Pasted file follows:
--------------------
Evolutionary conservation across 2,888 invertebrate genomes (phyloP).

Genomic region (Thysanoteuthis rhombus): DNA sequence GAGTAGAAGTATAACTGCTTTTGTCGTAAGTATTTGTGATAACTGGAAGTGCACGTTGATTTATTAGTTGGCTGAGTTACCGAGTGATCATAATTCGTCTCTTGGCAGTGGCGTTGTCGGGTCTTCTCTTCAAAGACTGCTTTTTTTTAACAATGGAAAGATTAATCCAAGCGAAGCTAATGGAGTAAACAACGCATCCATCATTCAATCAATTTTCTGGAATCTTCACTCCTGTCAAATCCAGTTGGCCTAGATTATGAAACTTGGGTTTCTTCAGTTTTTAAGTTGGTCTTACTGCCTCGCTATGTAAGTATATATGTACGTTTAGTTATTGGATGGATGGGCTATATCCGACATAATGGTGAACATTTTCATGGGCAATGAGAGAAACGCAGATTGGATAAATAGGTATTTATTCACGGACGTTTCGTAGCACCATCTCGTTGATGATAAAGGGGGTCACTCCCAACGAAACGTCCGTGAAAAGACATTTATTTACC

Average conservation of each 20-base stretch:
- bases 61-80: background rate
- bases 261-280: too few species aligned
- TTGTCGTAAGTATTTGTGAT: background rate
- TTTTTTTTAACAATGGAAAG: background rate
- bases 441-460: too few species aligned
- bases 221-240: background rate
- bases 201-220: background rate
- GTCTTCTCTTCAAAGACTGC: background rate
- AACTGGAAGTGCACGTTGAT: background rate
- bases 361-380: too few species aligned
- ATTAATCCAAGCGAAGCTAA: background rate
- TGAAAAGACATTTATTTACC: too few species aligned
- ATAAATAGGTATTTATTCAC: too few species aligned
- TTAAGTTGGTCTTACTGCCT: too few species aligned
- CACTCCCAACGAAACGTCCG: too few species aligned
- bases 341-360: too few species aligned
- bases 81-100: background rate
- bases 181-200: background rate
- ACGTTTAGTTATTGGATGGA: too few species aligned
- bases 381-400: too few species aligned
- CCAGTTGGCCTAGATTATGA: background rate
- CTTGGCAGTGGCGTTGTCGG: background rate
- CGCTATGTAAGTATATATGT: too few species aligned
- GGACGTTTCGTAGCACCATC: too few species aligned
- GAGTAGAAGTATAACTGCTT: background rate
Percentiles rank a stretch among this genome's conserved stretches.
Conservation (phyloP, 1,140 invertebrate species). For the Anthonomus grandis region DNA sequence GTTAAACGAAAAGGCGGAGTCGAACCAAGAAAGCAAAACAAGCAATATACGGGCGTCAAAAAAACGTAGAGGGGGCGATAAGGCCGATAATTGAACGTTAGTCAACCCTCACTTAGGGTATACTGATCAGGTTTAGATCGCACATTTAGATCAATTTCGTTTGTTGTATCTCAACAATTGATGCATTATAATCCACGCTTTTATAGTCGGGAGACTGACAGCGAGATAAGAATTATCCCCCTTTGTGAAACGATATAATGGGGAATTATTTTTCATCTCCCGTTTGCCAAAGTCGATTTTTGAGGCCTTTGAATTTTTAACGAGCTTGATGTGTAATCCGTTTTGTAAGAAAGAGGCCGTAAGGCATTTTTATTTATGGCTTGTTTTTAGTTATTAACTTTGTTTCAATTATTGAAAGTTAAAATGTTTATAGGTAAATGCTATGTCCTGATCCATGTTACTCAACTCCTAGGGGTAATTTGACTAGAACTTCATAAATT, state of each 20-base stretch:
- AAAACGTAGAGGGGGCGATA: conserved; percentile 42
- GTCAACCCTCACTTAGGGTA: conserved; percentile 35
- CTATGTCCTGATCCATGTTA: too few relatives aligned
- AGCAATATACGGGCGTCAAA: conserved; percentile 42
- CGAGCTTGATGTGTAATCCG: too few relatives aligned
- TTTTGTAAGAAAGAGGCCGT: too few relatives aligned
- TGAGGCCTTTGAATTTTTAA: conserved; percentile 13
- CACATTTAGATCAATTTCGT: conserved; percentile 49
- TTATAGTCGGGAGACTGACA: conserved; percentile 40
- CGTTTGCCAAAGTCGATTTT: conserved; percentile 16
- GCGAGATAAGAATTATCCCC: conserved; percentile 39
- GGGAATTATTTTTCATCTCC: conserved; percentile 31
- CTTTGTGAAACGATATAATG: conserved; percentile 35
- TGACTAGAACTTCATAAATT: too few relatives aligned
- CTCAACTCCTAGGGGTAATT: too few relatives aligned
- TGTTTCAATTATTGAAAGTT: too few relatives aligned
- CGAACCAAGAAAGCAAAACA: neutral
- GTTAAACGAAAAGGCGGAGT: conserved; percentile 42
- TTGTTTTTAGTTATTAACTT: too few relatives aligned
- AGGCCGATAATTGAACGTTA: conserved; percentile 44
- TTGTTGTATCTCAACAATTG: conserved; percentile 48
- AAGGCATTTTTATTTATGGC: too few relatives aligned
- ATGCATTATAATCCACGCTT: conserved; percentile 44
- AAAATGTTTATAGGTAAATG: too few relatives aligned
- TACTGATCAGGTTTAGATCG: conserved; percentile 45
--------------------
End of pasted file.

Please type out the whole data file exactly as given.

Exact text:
Evolutionary conservation across 2,888 invertebrate genomes (phyloP).

Genomic region (Thysanoteuthis rhombus): DNA sequence GAGTAGAAGTATAACTGCTTTTGTCGTAAGTATTTGTGATAACTGGAAGTGCACGTTGATTTATTAGTTGGCTGAGTTACCGAGTGATCATAATTCGTCTCTTGGCAGTGGCGTTGTCGGGTCTTCTCTTCAAAGACTGCTTTTTTTTAACAATGGAAAGATTAATCCAAGCGAAGCTAATGGAGTAAACAACGCATCCATCATTCAATCAATTTTCTGGAATCTTCACTCCTGTCAAATCCAGTTGGCCTAGATTATGAAACTTGGGTTTCTTCAGTTTTTAAGTTGGTCTTACTGCCTCGCTATGTAAGTATATATGTACGTTTAGTTATTGGATGGATGGGCTATATCCGACATAATGGTGAACATTTTCATGGGCAATGAGAGAAACGCAGATTGGATAAATAGGTATTTATTCACGGACGTTTCGTAGCACCATCTCGTTGATGATAAAGGGGGTCACTCCCAACGAAACGTCCGTGAAAAGACATTTATTTACC

Average conservation of each 20-base stretch:
- bases 61-80: background rate
- bases 261-280: too few species aligned
- TTGTCGTAAGTATTTGTGAT: background rate
- TTTTTTTTAACAATGGAAAG: background rate
- bases 441-460: too few species aligned
- bases 221-240: background rate
- bases 201-220: background rate
- GTCTTCTCTTCAAAGACTGC: background rate
- AACTGGAAGTGCACGTTGAT: background rate
- bases 361-380: too few species aligned
- ATTAATCCAAGCGAAGCTAA: background rate
- TGAAAAGACATTTATTTACC: too few species aligned
- ATAAATAGGTATTTATTCAC: too few species aligned
- TTAAGTTGGTCTTACTGCCT: too few species aligned
- CACTCCCAACGAAACGTCCG: too few species aligned
- bases 341-360: too few species aligned
- bases 81-100: background rate
- bases 181-200: background rate
- ACGTTTAGTTATTGGATGGA: too few species aligned
- bases 381-400: too few species aligned
- CCAGTTGGCCTAGATTATGA: background rate
- CTTGGCAGTGGCGTTGTCGG: background rate
- CGCTATGTAAGTATATATGT: too few species aligned
- GGACGTTTCGTAGCACCATC: too few species aligned
- GAGTAGAAGTATAACTGCTT: background rate
Percentiles rank a stretch among this genome's conserved stretches.
Conservation (phyloP, 1,140 invertebrate species). For the Anthonomus grandis region DNA sequence GTTAAACGAAAAGGCGGAGTCGAACCAAGAAAGCAAAACAAGCAATATACGGGCGTCAAAAAAACGTAGAGGGGGCGATAAGGCCGATAATTGAACGTTAGTCAACCCTCACTTAGGGTATACTGATCAGGTTTAGATCGCACATTTAGATCAATTTCGTTTGTTGTATCTCAACAATTGATGCATTATAATCCACGCTTTTATAGTCGGGAGACTGACAGCGAGATAAGAATTATCCCCCTTTGTGAAACGATATAATGGGGAATTATTTTTCATCTCCCGTTTGCCAAAGTCGATTTTTGAGGCCTTTGAATTTTTAACGAGCTTGATGTGTAATCCGTTTTGTAAGAAAGAGGCCGTAAGGCATTTTTATTTATGGCTTGTTTTTAGTTATTAACTTTGTTTCAATTATTGAAAGTTAAAATGTTTATAGGTAAATGCTATGTCCTGATCCATGTTACTCAACTCCTAGGGGTAATTTGACTAGAACTTCATAAATT, state of each 20-base stretch:
- AAAACGTAGAGGGGGCGATA: conserved; percentile 42
- GTCAACCCTCACTTAGGGTA: conserved; percentile 35
- CTATGTCCTGATCCATGTTA: too few relatives aligned
- AGCAATATACGGGCGTCAAA: conserved; percentile 42
- CGAGCTTGATGTGTAATCCG: too few relatives aligned
- TTTTGTAAGAAAGAGGCCGT: too few relatives aligned
- TGAGGCCTTTGAATTTTTAA: conserved; percentile 13
- CACATTTAGATCAATTTCGT: conserved; percentile 49
- TTATAGTCGGGAGACTGACA: conserved; percentile 40
- CGTTTGCCAAAGTCGATTTT: conserved; percentile 16
- GCGAGATAAGAATTATCCCC: conserved; percentile 39
- GGGAATTATTTTTCATCTCC: conserved; percentile 31
- CTTTGTGAAACGATATAATG: conserved; percentile 35
- TGACTAGAACTTCATAAATT: too few relatives aligned
- CTCAACTCCTAGGGGTAATT: too few relatives aligned
- TGTTTCAATTATTGAAAGTT: too few relatives aligned
- CGAACCAAGAAAGCAAAACA: neutral
- GTTAAACGAAAAGGCGGAGT: conserved; percentile 42
- TTGTTTTTAGTTATTAACTT: too few relatives aligned
- AGGCCGATAATTGAACGTTA: conserved; percentile 44
- TTGTTGTATCTCAACAATTG: conserved; percentile 48
- AAGGCATTTTTATTTATGGC: too few relatives aligned
- ATGCATTATAATCCACGCTT: conserved; percentile 44
- AAAATGTTTATAGGTAAATG: too few relatives aligned
- TACTGATCAGGTTTAGATCG: conserved; percentile 45